All chemicals were purchased from Sigma-Aldrich and used without further purification, except where noted. The NMR spectra were recorded using a Bruker Avance (9.4 T, 400 MHz) or Bruker Avance III (14.1 T, 600 MHz) spectrometer. Chemical shifts are reported as δ values (ppm) referenced to the solvent residual signals: D2O, δH = 4.63 (s) ppm, TFE δH = 3.88 (m) and 5.02 (s) ppm. High-resolution mass spectra were obtained using a Bruker MicroTOF-QII mass spectrometer. Flash column chromatography was performed using 70–230 mesh silica gel. Absorption spectra were recorded in the visible region of the electromagnetic spectra (380–780 nm) at 25±1°C using a Varian Cary 50 Bio spectrophotometer equipped with a Peltier thermostated cell holder. Fluorescence spectroscopy studies were performed using a Varian Cary Eclipse spectrometer connected to a thermostatic bath. The excitation and emission spectra were recorded at 25°C.

I.2 Purification of betanin.

Beetroots (Beta vulgaris subsp. vulgaris var. vulgaris, 0.5 kg) were peeled, sliced and homogenized in a centrifugal juice extractor (Phillips–Walita, RI1858) at the maximum speed. The juice was centrifuged (1370×g, 30 min, 25°C) and filtered (Whatman qualitative filter paper, grade 4), and the supernatant was stored at –20°C and used within 5 days. The betanin/isobetanin mixture was purified from beetroot juice by reversed-phase column chromatography (silica gel 90 C18-RP; 20 g; conditioned and eluted with deionized water at a flow rate of 0.3 mL min–1). The concentration of betanin was determined by assuming a molar absorption coefficient (ε) of 6.5×104L mol–1cm–1 at 536 nm. [11].

I.3 Betalamic acid.

Betalamic acid was obtained by the alkaline hydrolysis of betanin, as previously described. [12].

UV-Vis: λabsmax 430 nm (water, pH 11), ε430 nm = 2.65×104 L mol–1 cm–1 (water, pH 11.4); Fl: λFlmax 500 nm (water, pH 11, λexc 420 nm).

I.4 Indicaxanthin (BtP).

L-Proline (100 equiv.) was added to an aqueous solution of betalamic acid (0.5–1.0 mL, pH 10), and the resulting solution was stirred at room temperature (RT). The reaction was spectrophotometrically monitored by the depletion of the HBt absorption band at 430 nm and the concomitant appearance of the BtP band at 485 nm. After completion (ca. 30 min), the solution was cooled (0°C), and HOAc (conc.) was slowly added until the solution reached pH 5. The resulting solution was then stirred at RT for 1 h. The product was purified by reversed-phase column chromatography (C18 silica gel, water as eluent), and the fractions containing BtP were combined and lyophilized. The resulting orange powder was stored at −20°C, and the purity of the product was assessed by RP-HPLC analysis prior to use. In a typical run, 0.5 mg (2.5 µmol) of betalamic acid yielded 0.7 mg (2 µmol, 80%) of BtP.

1H-NMR (400 MHz, D2O/TMSP-d4, according to Stintzing et al. [13]): δ 8.34 (d, 1H, 3J7′,8 = 12.4 Hz, H-7′), 8.24 (d, 1H, 3J7,8 = 12.1 Hz, H-7), 6.20 (s, 1H, H-14), 6.16 (s, 1H, H-14), 6.08 (d, 1H, 3J7,8 = 12.1 Hz, H-8), 5.80 (d, 1H, 3J7′,8 = 12.4 Hz, H-8′), 4.47 (t, 2H, 3J10,11 = 6.6 Hz, overlapped H-11 and H-11′), 3.76–3.71 (m, 2H, H-5), 3.33 (dd, 2H, 2J10a,10b = 17.2 Hz, 3J10a,11 = 6.6 Hz, H-10a), 3.11 (dd, 2H, 2J10a,10b = 17.2 Hz, 3J10b,11 = 6.6 Hz, H-10b), 2.20–2.27 (m, 2H, overlapped H-3 and H-3′), 2.27–2.37 (m, 1H, H-3′), 2.43–2.54 (m, 1H, H-3′), 2.04–2.20 (m, 1H, H-4), 2.00–2.15 (m, 1H, H-4′).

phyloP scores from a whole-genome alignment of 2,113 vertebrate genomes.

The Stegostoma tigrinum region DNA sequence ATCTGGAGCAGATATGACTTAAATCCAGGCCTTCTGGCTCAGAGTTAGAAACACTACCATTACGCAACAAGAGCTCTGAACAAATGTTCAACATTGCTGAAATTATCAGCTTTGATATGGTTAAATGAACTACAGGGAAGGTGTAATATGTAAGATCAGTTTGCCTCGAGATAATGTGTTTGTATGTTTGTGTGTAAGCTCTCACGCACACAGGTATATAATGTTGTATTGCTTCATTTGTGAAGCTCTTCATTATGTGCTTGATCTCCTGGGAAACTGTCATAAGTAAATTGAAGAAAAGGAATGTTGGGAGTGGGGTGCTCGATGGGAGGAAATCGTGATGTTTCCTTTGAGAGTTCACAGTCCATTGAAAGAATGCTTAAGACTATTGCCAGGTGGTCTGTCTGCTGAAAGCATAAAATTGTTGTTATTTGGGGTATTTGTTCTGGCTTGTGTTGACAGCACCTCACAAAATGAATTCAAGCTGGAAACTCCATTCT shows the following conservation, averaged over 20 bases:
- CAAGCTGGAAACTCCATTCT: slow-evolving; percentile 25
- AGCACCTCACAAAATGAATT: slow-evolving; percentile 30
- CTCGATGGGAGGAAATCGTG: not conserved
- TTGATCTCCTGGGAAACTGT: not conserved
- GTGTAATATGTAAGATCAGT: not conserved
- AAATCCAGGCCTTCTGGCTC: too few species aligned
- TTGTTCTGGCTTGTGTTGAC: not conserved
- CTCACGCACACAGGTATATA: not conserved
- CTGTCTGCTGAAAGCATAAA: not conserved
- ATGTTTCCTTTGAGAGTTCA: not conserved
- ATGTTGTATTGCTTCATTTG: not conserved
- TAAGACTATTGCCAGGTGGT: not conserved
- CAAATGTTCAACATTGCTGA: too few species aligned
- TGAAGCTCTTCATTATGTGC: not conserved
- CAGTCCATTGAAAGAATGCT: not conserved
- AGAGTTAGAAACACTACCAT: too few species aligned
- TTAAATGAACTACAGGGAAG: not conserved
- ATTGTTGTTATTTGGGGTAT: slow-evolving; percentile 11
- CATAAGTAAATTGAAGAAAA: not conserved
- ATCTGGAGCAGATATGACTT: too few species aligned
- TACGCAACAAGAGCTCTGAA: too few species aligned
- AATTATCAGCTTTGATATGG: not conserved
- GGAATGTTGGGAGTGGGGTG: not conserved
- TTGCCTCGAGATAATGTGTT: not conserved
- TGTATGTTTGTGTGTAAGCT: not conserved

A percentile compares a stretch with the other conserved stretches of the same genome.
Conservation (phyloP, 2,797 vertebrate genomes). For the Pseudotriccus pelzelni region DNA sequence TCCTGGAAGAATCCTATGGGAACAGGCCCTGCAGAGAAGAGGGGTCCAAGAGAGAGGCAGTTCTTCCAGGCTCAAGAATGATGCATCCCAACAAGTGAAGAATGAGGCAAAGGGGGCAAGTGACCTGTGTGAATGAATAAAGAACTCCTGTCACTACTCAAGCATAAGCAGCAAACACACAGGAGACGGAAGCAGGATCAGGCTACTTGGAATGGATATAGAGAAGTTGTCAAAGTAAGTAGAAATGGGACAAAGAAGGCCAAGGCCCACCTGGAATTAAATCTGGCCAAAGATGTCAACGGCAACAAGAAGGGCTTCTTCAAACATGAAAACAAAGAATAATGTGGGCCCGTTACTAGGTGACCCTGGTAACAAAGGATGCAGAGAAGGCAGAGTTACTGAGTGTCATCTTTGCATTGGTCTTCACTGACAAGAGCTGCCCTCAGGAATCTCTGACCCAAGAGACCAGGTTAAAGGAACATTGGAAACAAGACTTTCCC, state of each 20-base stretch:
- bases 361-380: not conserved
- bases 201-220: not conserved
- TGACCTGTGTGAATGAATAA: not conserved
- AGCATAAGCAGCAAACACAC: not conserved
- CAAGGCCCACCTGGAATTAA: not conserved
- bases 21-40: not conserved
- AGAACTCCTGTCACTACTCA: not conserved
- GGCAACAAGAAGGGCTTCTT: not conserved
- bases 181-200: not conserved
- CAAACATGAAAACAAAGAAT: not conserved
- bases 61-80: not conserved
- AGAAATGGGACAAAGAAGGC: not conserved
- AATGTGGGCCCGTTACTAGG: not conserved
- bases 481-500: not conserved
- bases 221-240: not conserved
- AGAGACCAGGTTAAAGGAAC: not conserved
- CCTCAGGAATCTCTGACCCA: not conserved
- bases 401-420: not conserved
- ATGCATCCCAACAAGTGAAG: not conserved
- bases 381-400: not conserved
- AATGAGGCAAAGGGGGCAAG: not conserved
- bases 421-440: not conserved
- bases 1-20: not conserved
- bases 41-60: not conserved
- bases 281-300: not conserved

HRMS (m/z): [M+H]+ calculated for C14H17N2O6+: 309.1087; observed: 309.1082 (dif.: 1.62 ppm).

LC-ESI(+)-MS: Rt = 6.2 min, (m/z) [M+H]+ observed: 309.1.

UV/Vis: λmax 485 nm (water), ε485 nm = 4.8×104 L mol–1cm–1 (water) [14], [15].

Fluorescence: λmaxfl 520 nm (water, λexc 510 nm), ΦFl = 4.6×10–3 (water, pH = 6) vs. fluorescein.

I.4 BtC. 7-Amino-3-methylcoumarin (100 equiv.) was added to an aqueous solution of betalamic acid (0.7 mg (3.2 µmol) in 1.0 mL, pH 10), and the solution was submitted to ultrasonic irradiation for 5 min and stirred at RT for an additional 30 min. The reaction was spectrophotometrically monitored for the appearance of the BtC band at 520 nm. After completion, the solution was cooled (0°C), and HCl (conc.) was slowly added until the solution reached pH 3. The resulting solution was then stirred at RT in the dark for 2 hours. The product was purified via gel-permeation chromatography using lipophilic Sephadex LH-20 with water as the eluent. The fractions containing BtC were combined and lyophilized. The resulting purple powder was stored at −20°C, and the purity of the product was verified by RP-HPLC analysis prior to use. In a typical run, 0.7 mg (3.2 µmol) of betalamic acid yielded 0.4 mg (1 µmol, 31%) of BtC.

1H-NMR (600 MHz, D2O/TMSP-d4, Scheme S3): δ 8.46 (s, 1H, N-H), 8.08 (d, 3J9,10 = 12.4 Hz, 1H, H-10), 7.73 (d, 3J13,14 = 8.4 Hz, 1H, H-14), 7.17 (d, 3J13,14 = 8.4 Hz, 1H, H-13), 7.12 (bs, 1H, H-17), 6.27 (s, 1H, H-5), 6.23 (s, 1H, H-20), 6.07 (d, 3J9,10 = 12.4 Hz, 1H, H-9), 4.40 (bt, 3J2,3a = 8.3 Hz, 1H, H-2), 3.30 (dd, 2J3a,3b = 17.5 Hz, 3J2,3a = 8.3 Hz, 1H, H-3a), 3.10 (dd, 2J3a,3b = 17.5 Hz, 3J2,3b = 8.3 Hz, 1H, H-3b), 2.43 (s, 3H, H-22).